“A Godzilla Version Of Being A Woman”: All About Evil With Peaches Christ

Simon Jablonski talks to director, writer, actress and drag-queen Peaches Christ about horror, homage, Julia Roberts and Freddy Krueger

Renowned drag-queen, actress, musician and television presenter Peaches Christ brings her delightfully ostentatious and hugely entertaining Midnight Mass from San Francisco and drops it like a giant glitter bomb in the middle of the Abandon Normal Devices festival in Manchester. Performed with festive verve, the sentiment behind the show emulates a religious celebration to bad-taste, anarchic, ass-kicking and rude movies – that posses just a touch of camp. It’s very much the seedy side of interactive 4D cinema – and it’s also, without a doubt, the most fun. Crowd participation plays a large part of the shows, with audience members dressing up like horny zombies and being subjected to compulsory transsexual lap-dances. Its unnerving sense of uncertainty provides an atmosphere somewhere between a pantomime and a barroom brawl. Like any religious service, there is a certain amount of singing involved, though songs usually tout the virtues of gore and dressing glam.

At Abandon Normal Devices, Ms Christ was screening the UK premier of her new film All About Evil. The film is about a failing movie theatre whose popularity and fortunes are changed when the owner (Natasha Lyonne) starts screening her own snuff movies. It’s a quirky homage to the heroines and camp violence of John Waters-esque B-movies which is written and directed by her alter ego Joshua Grannell. So after the last knife had been plunged into the film’s final victim, The Quietus managed to grab Peaches and Joshua to pick at their encyclopaedic film knowledge and find out which celluloid sins spawned the live shows and inspired their film making.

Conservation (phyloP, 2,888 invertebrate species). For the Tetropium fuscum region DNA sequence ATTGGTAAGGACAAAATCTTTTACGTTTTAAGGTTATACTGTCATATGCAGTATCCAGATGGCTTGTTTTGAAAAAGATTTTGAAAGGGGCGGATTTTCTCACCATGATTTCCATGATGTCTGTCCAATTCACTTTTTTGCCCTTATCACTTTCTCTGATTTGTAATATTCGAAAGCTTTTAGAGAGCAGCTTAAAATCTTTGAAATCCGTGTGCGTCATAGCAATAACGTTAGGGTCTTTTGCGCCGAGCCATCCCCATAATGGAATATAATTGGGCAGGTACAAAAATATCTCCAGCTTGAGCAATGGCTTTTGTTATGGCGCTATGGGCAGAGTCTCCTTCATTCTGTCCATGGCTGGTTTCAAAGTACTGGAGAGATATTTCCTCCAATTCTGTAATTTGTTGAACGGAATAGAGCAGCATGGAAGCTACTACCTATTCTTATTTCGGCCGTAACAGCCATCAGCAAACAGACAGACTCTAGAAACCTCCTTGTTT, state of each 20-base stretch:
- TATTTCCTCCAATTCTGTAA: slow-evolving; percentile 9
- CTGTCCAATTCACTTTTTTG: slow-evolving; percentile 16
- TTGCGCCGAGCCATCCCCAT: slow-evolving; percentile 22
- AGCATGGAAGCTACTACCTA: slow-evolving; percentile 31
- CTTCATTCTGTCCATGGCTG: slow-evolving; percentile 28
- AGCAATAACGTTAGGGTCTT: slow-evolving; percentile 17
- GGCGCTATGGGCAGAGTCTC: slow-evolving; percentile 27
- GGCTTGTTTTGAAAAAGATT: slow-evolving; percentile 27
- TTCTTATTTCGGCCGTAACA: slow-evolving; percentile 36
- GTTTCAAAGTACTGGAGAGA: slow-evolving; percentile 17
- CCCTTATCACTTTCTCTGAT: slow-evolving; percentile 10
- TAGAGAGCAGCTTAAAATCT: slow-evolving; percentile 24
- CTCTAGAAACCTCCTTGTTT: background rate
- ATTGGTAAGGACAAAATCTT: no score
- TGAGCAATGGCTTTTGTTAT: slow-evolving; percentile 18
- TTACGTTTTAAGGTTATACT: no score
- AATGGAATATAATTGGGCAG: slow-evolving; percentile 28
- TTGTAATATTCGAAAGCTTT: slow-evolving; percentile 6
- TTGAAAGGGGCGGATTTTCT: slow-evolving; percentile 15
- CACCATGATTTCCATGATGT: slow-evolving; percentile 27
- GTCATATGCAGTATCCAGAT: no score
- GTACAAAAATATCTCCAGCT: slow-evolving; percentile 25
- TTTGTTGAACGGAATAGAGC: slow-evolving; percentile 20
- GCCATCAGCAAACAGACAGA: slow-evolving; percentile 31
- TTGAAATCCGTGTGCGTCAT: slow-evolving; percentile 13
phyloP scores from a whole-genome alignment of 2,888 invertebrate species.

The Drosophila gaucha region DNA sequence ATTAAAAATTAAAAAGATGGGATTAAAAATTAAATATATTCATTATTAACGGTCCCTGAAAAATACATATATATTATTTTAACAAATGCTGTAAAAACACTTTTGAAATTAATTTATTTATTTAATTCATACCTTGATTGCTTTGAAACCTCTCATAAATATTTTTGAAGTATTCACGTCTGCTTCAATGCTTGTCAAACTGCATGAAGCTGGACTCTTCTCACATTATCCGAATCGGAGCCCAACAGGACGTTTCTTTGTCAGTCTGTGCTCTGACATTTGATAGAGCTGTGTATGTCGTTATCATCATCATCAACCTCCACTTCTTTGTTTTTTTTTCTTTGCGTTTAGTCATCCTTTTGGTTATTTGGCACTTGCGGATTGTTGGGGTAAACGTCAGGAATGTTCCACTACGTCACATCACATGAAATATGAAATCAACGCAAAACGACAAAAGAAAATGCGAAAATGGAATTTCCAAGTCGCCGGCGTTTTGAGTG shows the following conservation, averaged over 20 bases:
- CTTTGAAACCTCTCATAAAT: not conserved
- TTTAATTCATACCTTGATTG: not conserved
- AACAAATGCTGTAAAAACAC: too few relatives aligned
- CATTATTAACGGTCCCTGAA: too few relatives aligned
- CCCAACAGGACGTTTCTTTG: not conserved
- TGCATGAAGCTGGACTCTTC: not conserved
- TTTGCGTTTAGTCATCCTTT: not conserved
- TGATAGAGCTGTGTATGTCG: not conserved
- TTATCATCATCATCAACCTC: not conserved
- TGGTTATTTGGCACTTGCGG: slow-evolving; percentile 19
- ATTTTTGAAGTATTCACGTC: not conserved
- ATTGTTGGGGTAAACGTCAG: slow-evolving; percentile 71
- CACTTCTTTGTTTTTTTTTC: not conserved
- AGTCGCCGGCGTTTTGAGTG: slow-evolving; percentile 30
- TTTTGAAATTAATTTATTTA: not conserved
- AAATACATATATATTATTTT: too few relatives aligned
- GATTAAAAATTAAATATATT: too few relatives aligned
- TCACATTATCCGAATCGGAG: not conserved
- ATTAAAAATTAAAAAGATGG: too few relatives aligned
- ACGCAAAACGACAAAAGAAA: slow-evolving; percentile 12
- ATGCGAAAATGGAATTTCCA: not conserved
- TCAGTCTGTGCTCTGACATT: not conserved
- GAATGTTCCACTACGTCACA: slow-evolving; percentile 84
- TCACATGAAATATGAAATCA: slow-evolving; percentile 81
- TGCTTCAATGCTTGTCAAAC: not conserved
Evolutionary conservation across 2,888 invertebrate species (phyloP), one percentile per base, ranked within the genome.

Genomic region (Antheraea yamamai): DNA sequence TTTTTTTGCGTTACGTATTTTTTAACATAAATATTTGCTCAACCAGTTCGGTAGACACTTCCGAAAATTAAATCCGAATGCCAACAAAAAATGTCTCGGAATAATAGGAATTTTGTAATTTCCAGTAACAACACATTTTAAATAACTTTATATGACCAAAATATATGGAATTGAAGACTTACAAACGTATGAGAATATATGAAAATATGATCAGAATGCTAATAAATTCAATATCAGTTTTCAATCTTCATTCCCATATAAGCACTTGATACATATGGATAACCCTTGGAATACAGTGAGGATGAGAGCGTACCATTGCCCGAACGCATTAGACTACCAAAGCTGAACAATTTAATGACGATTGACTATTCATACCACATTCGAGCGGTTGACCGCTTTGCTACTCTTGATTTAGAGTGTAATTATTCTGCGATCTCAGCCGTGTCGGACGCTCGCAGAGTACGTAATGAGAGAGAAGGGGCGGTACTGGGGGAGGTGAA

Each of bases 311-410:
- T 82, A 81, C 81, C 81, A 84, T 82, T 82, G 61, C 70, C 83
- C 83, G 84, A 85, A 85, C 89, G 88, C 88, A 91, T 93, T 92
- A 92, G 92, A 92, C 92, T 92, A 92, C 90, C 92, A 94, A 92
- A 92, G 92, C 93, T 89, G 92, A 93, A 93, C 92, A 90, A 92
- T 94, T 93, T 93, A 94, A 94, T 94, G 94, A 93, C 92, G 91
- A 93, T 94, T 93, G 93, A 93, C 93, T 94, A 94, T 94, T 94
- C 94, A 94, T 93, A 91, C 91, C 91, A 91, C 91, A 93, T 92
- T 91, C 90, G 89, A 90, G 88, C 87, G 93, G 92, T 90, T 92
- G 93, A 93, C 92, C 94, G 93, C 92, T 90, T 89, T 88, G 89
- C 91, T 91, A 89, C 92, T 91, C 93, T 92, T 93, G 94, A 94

What was the first film that really resonated with you?

Peaches Christ: I know that I was odd for as long as I can remember. I knew that I didn’t fit in. I always had friends, but I was always not just the queer kid – I was also the weird kid. And Psycho, for better or worse, was just so completely compelling and intriguing for me. It was one of the only horror films I was allowed to see. I rented it out from the library and watched it, and its shock value worked for me because I was a kid and had never seen anything like that. Not only the murder in the shower, but also the transvestism of the character Norman Bates and his relationship with his mum. For me that was just mind-blowing. And I took all of that in. I didn’t identify with Janet Leigh. I identified with Norman Bates.

What characters were you attracted to?

PC: Even to this day, I love a film about an underdog. I love revenge movies. I grew up in Maryland and I discovered John Waters was making movies down the road. When you are first introduced to Pink Flamingos and Female Trouble it’s a really transformative experience. And to be introduced to characters that are the most filthy outsider creeps of the world, who are celebrated in his universe, who are the heroes, who are the winners, who are the people you’re rooting for. Dawn Davenport is a thief and a shit-kicker, and she’s a man dressed in drag, and that’s part of the movie. No one needed to believe that Devine was a woman, and it didn’t matter because he was she was such a great actress, transcendent of gender, she was just a bad ass.